I wish I could say that when I got home from Chestnut everything was great but that would be a lie. It was about a year, a job, and a fifty pound weight gain until I found my path to recovery. To be completely honest, the night that it happened I was really stoned. I went into a pretty deep pot head phase when I got out. Whatever, I was twenty, it happens. Anyway, I was sitting at my desk journaling on my old laptop and I had this crazy vivid vision of myself skinny and happy. I knew that in that moment I was seeing what my future could look like. It was almost as though the Universe, God, Higher Power, or whatever you’re comfortable calling it, knew that I needed the reassurance of knowing if I really tried this time I was 100% going to succeed. Whatever it was it worked, because the next morning, I woke up officially on track and miraculously stayed that way without even the smallest misstep for over two years.
People always ask me how I did it, what diet and exercise regimen I used, and how I found the strength to keep going. There are certain questions I can answer and others that are still so elusive to me I don’t know how to verbalize them. The weight loss question is an easy one. I ate 1200 calories a day, worked up to running a mile on a treadmill five days a week, and had an amazing therapist. I became the master of recording and tracking my food and knowing off the top of my head how many calories were in what I was eating. It took about a month, but eventually I found myself completely shocked at how effortless it had become. They say it takes twenty-one days for something to become a habit. I am living proof that this is true because very quickly my diet stopped being a “diet” and became just a part of my life. I turned it into this fun little game with myself and once I had all of the knowledge I needed, it became so easy I didn’t even notice I was doing it at all. Food, which had completely ruled my life in every way for as long as I could remember was no longer in control.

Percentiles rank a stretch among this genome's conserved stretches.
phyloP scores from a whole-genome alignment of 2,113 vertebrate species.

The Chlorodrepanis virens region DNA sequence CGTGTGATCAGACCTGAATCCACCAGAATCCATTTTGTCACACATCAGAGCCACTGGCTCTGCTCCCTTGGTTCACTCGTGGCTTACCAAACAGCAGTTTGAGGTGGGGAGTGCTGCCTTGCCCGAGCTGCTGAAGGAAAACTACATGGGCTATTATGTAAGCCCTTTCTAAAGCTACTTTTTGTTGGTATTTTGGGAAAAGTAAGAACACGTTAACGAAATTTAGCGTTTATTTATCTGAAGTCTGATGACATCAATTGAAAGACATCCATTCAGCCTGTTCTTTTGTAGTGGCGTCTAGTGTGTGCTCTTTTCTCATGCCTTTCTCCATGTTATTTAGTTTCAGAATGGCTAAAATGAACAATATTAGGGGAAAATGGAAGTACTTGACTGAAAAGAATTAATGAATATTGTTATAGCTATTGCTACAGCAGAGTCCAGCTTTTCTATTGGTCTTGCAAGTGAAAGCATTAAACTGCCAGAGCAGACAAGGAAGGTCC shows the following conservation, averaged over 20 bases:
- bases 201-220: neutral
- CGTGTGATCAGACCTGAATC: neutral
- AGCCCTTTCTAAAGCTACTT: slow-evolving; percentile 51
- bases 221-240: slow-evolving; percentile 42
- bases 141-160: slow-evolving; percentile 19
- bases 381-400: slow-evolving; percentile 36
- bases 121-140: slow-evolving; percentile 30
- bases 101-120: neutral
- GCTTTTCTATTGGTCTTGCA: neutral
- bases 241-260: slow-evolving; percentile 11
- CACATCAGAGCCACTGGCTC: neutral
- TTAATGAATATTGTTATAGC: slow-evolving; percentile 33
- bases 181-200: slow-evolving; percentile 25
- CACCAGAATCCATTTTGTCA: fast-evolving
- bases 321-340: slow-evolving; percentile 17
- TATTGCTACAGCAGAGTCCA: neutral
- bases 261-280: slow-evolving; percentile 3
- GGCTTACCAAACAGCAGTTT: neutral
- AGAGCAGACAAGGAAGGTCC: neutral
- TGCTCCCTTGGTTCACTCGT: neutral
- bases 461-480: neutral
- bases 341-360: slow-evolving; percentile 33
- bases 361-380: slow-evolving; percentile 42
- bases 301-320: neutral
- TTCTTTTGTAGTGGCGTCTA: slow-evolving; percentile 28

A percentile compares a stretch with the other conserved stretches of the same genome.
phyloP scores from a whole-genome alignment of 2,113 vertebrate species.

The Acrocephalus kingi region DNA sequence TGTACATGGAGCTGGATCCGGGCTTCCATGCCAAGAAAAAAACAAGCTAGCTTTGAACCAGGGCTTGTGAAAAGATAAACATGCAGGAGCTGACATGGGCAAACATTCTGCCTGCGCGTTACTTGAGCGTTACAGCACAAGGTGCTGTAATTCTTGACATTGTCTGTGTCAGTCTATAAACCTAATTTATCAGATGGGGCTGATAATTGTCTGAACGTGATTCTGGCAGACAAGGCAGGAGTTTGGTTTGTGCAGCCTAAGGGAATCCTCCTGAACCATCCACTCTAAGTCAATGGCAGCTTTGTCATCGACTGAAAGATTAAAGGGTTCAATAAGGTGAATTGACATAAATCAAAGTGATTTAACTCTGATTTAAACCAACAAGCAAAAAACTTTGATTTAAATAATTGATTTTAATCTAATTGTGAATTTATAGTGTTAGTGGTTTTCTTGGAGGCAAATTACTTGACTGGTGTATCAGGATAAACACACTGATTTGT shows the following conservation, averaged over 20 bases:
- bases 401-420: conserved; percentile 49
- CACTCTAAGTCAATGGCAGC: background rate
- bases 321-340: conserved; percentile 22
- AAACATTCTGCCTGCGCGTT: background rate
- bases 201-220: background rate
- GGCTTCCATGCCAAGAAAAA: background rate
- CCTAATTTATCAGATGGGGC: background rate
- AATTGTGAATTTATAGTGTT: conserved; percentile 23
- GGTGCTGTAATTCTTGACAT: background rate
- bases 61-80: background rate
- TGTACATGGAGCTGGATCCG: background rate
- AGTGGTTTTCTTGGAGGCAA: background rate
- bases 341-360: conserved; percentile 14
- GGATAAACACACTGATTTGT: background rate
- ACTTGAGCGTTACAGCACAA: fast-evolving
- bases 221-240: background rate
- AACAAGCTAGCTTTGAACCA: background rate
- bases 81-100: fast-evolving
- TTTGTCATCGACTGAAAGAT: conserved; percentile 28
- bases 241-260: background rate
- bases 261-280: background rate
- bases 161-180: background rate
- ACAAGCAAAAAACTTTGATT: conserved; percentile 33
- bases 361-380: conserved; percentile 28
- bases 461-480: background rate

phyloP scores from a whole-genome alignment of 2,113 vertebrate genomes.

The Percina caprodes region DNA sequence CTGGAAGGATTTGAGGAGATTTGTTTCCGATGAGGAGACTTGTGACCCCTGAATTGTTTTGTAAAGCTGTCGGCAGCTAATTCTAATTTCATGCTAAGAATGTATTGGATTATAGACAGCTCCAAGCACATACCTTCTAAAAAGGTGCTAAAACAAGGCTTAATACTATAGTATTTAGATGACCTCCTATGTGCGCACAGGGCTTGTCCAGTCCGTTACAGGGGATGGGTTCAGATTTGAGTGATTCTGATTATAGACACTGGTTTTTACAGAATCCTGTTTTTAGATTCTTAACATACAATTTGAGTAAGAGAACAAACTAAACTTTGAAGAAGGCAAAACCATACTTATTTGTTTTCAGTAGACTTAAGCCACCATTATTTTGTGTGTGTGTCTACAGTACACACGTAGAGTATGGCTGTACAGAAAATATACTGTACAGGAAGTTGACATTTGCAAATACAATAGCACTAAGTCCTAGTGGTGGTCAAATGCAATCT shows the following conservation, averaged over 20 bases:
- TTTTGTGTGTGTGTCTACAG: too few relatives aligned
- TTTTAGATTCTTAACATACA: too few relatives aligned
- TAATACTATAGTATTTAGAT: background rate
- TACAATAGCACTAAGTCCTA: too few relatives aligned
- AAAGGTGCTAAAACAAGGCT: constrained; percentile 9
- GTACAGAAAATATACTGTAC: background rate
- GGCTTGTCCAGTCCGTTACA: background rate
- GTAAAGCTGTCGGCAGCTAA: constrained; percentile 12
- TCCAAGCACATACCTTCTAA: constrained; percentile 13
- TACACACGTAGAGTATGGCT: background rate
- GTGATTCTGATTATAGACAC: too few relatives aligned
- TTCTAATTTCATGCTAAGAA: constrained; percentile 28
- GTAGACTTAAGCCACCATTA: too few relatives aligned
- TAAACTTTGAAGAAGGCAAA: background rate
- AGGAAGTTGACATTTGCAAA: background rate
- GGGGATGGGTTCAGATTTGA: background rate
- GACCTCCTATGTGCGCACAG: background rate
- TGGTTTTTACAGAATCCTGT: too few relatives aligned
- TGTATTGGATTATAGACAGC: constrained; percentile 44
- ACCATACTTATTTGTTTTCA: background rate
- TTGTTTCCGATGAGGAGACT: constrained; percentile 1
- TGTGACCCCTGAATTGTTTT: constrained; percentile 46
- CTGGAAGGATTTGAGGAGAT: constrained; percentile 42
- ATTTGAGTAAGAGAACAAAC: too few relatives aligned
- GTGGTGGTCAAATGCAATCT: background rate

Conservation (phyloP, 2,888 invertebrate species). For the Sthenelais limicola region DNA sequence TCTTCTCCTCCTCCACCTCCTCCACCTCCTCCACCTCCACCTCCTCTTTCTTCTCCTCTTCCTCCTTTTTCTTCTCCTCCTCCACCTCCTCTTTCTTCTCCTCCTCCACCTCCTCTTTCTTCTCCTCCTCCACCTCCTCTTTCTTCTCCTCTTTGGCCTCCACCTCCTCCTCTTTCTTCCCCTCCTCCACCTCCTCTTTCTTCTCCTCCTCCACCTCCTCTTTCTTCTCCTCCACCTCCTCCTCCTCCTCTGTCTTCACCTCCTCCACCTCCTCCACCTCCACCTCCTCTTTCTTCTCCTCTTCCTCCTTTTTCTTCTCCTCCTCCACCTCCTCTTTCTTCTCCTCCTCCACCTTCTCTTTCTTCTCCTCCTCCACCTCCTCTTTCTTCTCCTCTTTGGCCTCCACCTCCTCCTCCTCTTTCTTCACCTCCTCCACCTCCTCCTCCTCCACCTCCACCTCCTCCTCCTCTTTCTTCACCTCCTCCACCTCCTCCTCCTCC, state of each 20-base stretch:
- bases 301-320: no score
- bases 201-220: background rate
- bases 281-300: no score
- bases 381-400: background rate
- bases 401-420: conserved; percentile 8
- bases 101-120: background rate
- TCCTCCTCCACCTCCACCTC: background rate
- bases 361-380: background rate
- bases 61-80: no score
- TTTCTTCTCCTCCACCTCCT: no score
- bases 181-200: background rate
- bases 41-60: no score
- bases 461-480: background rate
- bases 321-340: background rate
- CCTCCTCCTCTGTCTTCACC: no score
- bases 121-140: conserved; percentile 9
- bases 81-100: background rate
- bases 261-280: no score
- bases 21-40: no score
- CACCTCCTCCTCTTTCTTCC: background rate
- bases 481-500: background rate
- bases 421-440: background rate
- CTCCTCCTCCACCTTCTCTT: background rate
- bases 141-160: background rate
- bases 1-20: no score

At the time that I decided to start losing weight I was in a life or death situation. I still weighed nearly 300 lbs., I was still binging and except for when I was at work, was alone and in bed in front of the TV. I had been trained in nutrition and knew all about things called “exchanges”, which is a system that they use for diabetics to keep track of their food. Exchanges made no sense to me. I understood them in a hospital setting where things were pre laid out, but as far as real life was concerned they just didn’t translate. But the idea of having a number to add up to as a way to maintain your food intake was appealing. So I decided, based on my knowledge of how many calories you need to eat in order to lose weight, to start counting them. It saved my life. More than that, it worked. But it wasn’t exactly healthy. You obviously eat some healthier foods because they are lower in calories. But was I getting the right nutrients and vitamins? No. Were a lot of the foods I was eating highly processed and filled with fake sugars or chemicals? Yes. I had no choice but to cling on to what worked for me because I needed a life boat. I wouldn’t exactly recommend it to anyone else, unless of course they are in the same situation I was in. Sometimes you just gotta do what you gotta do.